(1) For each test interval j:

(i) Calculate emission rates (Eij) for each pollutant i as the total mass emissions divided by the total time in the test interval.

(ii) Calculate average power (Pj) as the total work divided by the total time in the test interval.

(2) For each pollutant, calculate your cycle-weighted brake-specific emission rate using the following equation, where wj is the weighting factor for test interval j:

eCFR graphic er25oc16.047.gif

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(g) The following tables define applicable ramped modal cycles for line-haul and switch locomotives:

Table 1 to §1033.520—Line-Haul Locomotive Ramped Modal Cycle

RMC test intervalWeighting
factor
RMC modeTime in mode
(seconds)
Notch setting
Pre-test idleNANA600 to 900Lowest idle setting.1
Interval 1 (Idle test)0.380A600Low Idle.2
   B600Normal Idle.
Interval Transition
Interval 20.389C1000Dynamic Brake.3
   1520Notch 1.
   2520Notch 2.
   3416Notch 3.
   4352Notch 4.
   5304Notch 5.
Interval Transition
Interval 30.2316144Notch 6.
   7111Notch 7.
   8600Notch 8.

1See paragraph (d) of this section for alternate pre-test provisions.

2Operate at normal idle for modes A and B if not equipped with multiple idle settings.

3Operate at normal idle if not equipped with a dynamic brake.

Table 2 to §1033.520—Switch Locomotive Ramped Modal Cycle

RMC test intervalWeighting
factor
RMC modeTime in mode
(seconds)
Notch setting
Pre-test idleNANA600 to 900Lowest idle setting.1
Interval 1 (Idle test)0.598A600Low Idle.2
   B600Normal Idle.
Interval Transition
Interval 20.3771868Notch 1.
   2861Notch 2.
   3406Notch 3.
   4252Notch 4.
   5252Notch 5.
Interval Transition
Interval 30.02561080Notch 6.
   7144Notch 7.
   8576Notch 8.

1See paragraph (d) of this section for alternate pre-test provisions.

2Operate at normal idle for modes A and B if not equipped with multiple idle settings.

[81 FR 74007, Oct. 25, 2016]

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§1033.525   Smoke testing.

This section describes the equipment and procedures for testing for smoke emissions when is required.

(a) This section specifies how to measure smoke emissions using a full-flow, open path light extinction smokemeter. A light extinction meter consists of a built-in light beam that traverses the exhaust smoke plume that issues from exhaust the duct. The light beam must be at right angles to the axis of the plume. Align the light beam to go through the plume along the hydraulic diameter (defined in 1065.1001) of the exhaust stack. Where it is difficult to align the beam to have a path length equal to the hydraulic diameter (such as a long narrow rectangular duct), you may align the beam to have a different path length and correct it to be equivalent to a path length equal to the hydraulic diameter. The light extinction meter must meet the requirements of paragraph (b) of this section and the following requirements:

(1) Use an incandescent light source with a color temperature range of 2800K to 3250K, or a light source with a spectral peak between 550 and 570 nanometers.

(2) Collimate the light beam to a nominal diameter of 3 centimeters and an angle of divergence within a 6 degree included angle.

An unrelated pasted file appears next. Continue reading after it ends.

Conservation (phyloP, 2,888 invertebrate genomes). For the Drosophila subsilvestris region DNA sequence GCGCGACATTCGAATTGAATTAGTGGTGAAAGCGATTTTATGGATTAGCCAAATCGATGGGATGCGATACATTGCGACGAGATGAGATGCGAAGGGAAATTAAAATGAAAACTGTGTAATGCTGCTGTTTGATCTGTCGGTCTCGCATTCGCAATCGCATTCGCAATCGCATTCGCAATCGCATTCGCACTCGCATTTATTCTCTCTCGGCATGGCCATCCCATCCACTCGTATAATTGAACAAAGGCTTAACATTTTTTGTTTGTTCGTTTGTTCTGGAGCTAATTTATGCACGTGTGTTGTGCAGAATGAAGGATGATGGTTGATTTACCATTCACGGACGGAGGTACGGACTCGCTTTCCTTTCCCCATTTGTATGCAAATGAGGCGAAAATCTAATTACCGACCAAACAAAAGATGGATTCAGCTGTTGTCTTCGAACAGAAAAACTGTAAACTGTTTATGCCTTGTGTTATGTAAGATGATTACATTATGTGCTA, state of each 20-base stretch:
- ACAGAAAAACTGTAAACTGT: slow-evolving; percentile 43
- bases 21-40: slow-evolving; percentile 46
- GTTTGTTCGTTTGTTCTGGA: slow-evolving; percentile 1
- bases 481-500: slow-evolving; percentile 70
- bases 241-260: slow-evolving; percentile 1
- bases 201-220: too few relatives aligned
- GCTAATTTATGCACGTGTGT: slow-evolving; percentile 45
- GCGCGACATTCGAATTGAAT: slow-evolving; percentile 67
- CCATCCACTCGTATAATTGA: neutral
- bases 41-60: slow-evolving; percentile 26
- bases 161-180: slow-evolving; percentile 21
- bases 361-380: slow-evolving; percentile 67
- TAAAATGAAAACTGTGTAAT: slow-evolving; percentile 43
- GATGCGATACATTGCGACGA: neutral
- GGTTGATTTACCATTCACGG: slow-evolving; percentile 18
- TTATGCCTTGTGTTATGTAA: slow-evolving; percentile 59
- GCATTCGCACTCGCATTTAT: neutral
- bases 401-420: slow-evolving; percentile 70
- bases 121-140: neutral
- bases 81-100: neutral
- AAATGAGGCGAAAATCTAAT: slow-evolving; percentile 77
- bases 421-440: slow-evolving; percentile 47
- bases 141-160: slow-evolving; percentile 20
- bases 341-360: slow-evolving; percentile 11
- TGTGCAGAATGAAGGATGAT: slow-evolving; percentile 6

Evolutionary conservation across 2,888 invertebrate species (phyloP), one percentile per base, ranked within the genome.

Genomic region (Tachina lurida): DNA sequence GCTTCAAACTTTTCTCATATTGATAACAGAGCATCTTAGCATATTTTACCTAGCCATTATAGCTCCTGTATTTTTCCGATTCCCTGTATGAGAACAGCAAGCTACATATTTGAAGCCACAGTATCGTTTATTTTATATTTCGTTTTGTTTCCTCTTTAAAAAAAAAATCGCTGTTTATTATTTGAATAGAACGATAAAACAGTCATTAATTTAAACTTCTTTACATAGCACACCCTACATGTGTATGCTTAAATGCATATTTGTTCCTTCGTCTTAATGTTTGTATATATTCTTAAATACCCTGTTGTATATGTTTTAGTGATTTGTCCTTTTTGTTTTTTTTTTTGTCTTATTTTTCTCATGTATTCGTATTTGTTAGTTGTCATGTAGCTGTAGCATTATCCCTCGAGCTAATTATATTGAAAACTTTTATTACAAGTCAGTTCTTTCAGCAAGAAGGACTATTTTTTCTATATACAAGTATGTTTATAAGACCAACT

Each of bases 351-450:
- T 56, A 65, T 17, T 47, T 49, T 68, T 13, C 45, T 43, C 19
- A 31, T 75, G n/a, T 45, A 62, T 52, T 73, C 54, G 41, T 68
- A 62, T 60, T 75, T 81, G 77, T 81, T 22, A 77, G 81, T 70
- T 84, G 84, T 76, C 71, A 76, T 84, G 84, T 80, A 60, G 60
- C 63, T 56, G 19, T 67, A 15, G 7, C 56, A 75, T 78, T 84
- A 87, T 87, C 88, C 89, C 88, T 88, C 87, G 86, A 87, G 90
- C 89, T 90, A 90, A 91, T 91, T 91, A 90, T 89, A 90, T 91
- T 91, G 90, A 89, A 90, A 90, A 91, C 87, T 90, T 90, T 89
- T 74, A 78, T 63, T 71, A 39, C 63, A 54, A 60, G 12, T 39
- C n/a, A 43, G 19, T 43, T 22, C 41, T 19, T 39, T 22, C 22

(3) Use a photocell or photodiode light detector. If the light source is an incandescent lamp, use a detector that has a spectral response similar to the photopic curve of the human eye (a maximum response in the range of 550 to 570 nanometers, to less than four percent of that maximum response below 430 nanometers and above 680 nanometers).

(4) Attach a collimating tube to the detector with apertures equal to the beam diameter to restrict the viewing angle of the detector to within a 16 degree included angle.

(5) Amplify the detector signal corresponding to the amount of light.

(6) You may use an air curtain across the light source and detector window assemblies to minimize deposition of smoke particles on those surfaces, provided that it does not measurably affect the opacity of the plume.

(7) Minimize distance from the optical centerline to the exhaust outlet; in no case may it be more than 3.0 meters. The maximum allowable distance of unducted space upstream of the optical centerline is 0.5 meters. Center the full flow of the exhaust stream between the source and detector apertures (or windows and lenses) and on the axis of the light beam.

(8) You may use light extinction meters employing substantially identical measurement principles and producing substantially equivalent results, but which employ other electronic and optical techniques.

(b) All smokemeters must meet the following specifications:

(1) A full-scale deflection response time of 0.5 second or less.

(2) You may attenuate signal responses with frequencies higher than 10 Hz with a separate low-pass electronic filter with the following performance characteristics:

(i) Three decibel point: 10 Hz.

(ii) Insertion loss: 0.0 ±0.5 dB.

(iii) Selectivity: 12 dB down at 40 Hz minimum.

(iv) Attenuation: 27 dB down at 40 Hz minimum.

(c) Perform the smoke test by continuously recording smokemeter response over the entire locomotive test cycle in percent opacity to within one percent resolution and also simultaneously record operator demand set point (e.g., notch position). Compare the recorded opacities to the smoke standards applicable to your locomotive.